formtospecificspectralrestrictions.Themethodoftheprevious

sectioncanbeeasilyadaptedtomeetsuchrestrictions.Asanex-

ample, we show how the search procedure can be modified to

find a single pulse waveform respecting the FCC regulation for

indoor systems [13].

The FCC regulation allows a maximum spectral density

within a window ranging from 3.1 to 10.6 GHz, at which point,

the allowed density falls 10 dB. There is also a thin band to be

avoided, between 0.96 and 1.61 GHz, with a 34 dB lower limit

to protect GPS systems. Therefore, besides respecting these

limits, a UWB system should use efficiently the main spectral

window in order to maximize its total allowable power.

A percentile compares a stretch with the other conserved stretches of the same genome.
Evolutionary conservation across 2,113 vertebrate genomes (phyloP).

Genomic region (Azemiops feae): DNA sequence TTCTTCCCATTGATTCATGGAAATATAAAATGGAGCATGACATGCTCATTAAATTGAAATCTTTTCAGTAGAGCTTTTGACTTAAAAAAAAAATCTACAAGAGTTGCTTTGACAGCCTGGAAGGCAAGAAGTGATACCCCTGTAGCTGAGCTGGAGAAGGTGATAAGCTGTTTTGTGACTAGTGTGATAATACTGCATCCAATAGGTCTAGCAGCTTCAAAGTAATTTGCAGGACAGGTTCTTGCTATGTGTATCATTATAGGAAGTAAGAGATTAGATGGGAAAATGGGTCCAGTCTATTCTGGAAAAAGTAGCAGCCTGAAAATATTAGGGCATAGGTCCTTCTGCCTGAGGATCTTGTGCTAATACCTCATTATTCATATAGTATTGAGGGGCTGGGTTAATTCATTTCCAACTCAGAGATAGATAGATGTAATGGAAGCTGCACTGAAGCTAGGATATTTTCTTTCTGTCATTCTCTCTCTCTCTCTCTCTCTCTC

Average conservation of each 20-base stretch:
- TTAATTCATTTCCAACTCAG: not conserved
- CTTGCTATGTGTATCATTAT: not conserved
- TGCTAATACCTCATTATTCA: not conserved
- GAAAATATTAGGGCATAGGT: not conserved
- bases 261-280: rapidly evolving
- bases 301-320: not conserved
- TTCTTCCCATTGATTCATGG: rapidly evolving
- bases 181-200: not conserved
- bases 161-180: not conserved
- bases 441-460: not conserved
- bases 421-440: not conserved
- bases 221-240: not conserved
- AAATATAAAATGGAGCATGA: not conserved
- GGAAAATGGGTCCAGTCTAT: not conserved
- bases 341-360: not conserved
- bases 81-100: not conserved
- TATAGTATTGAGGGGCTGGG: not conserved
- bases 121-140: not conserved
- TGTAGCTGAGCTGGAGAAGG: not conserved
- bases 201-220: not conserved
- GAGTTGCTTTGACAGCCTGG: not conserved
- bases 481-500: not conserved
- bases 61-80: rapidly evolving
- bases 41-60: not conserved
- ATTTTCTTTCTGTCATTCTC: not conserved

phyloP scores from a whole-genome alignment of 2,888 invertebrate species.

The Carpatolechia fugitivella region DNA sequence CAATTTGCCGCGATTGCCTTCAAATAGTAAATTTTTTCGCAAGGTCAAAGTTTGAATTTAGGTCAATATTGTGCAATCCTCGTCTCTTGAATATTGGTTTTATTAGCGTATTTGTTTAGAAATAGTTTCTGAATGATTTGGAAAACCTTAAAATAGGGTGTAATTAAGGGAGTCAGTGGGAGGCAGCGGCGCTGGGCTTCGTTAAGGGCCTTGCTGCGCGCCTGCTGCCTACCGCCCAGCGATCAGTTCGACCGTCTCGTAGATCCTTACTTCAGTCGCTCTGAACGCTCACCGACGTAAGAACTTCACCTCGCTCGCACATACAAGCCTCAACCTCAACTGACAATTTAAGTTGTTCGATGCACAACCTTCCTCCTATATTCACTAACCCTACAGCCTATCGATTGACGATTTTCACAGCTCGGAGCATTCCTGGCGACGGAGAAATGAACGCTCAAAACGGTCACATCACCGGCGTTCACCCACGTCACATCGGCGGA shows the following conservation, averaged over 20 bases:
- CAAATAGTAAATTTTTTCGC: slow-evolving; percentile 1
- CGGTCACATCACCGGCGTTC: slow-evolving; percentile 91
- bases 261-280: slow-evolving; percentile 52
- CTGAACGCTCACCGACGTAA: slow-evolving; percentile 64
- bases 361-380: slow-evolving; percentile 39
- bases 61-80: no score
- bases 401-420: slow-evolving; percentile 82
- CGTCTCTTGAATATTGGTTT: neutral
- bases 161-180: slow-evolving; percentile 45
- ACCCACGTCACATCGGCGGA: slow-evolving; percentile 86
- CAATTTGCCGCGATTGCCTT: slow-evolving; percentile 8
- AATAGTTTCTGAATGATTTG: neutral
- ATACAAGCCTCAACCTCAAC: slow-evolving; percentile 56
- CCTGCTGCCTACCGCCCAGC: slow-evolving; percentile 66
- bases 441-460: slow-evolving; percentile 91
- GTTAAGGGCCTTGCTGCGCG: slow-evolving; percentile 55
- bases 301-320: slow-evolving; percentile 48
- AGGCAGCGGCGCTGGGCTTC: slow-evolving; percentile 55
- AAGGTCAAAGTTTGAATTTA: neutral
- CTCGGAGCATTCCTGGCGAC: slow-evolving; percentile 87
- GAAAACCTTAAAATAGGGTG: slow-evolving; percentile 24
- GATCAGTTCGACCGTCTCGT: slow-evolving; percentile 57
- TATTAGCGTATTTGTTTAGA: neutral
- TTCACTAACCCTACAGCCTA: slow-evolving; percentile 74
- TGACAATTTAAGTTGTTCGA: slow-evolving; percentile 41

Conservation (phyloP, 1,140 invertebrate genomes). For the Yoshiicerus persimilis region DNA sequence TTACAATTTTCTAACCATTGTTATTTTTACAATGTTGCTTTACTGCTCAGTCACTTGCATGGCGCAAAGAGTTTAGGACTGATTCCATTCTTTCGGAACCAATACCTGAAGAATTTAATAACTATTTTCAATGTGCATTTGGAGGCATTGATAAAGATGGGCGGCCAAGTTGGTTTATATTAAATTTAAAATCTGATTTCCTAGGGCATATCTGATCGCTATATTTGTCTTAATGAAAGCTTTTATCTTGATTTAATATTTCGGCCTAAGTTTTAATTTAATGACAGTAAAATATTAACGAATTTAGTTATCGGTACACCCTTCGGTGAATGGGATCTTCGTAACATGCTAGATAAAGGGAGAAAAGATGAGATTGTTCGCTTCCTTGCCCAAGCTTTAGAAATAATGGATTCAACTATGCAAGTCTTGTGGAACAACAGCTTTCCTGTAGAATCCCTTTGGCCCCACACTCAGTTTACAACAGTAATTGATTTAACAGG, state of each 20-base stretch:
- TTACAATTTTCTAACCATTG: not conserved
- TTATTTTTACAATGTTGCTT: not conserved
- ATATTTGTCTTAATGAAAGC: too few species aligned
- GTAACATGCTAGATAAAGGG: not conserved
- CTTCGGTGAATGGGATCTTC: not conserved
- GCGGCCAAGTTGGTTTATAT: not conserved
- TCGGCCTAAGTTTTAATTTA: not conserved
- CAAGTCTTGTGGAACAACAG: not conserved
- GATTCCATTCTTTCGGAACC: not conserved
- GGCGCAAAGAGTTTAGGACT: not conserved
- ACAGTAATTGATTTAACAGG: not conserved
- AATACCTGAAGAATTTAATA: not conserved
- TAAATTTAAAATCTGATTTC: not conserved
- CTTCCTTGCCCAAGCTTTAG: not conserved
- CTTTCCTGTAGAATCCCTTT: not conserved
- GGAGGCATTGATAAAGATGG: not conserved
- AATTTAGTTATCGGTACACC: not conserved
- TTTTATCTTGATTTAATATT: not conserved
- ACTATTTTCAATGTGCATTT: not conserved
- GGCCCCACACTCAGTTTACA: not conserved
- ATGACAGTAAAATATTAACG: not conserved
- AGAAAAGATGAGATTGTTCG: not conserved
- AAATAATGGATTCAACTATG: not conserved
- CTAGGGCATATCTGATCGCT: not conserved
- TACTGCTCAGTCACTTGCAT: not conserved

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320 IEEE TRANSACTIONS ON COMMUNICATIONS, VOL. 55, NO. 2, FEBRUARY 2007

With this in mind, we state that the Hermite space in which

we will search must permit obtaining pulse spectra whose -10

dB points keep a relation close to that of the FCC window

FCC

(69)

which can be viewed as an alternative measure of the pulse’s

bandwidth.

As we are looking for a single waveform, we have

, which implies that. The value of

doesnotsatisfy,andispromptlydiscarded.Makingafastsearch

over third-order pulses, we realized that they never have -10 dB

relations greater than 0.201. So we must try

Inthiscase,

reducestoa 4 1columnmatrixwith

, leading to the normalization (74). After freely choosing an

adequate value for

, we can follow the procedure from

steps 1 to 4.

1)

clearly

.

(70)

2)

(71)

3)

a)

(72)

b)

(73)

4)

(74)

The following steps are modified to pursue our intended

objective.

5) Obtain the pulse’s spectral energy density, either deter-

mining its literal expression or by numerical computation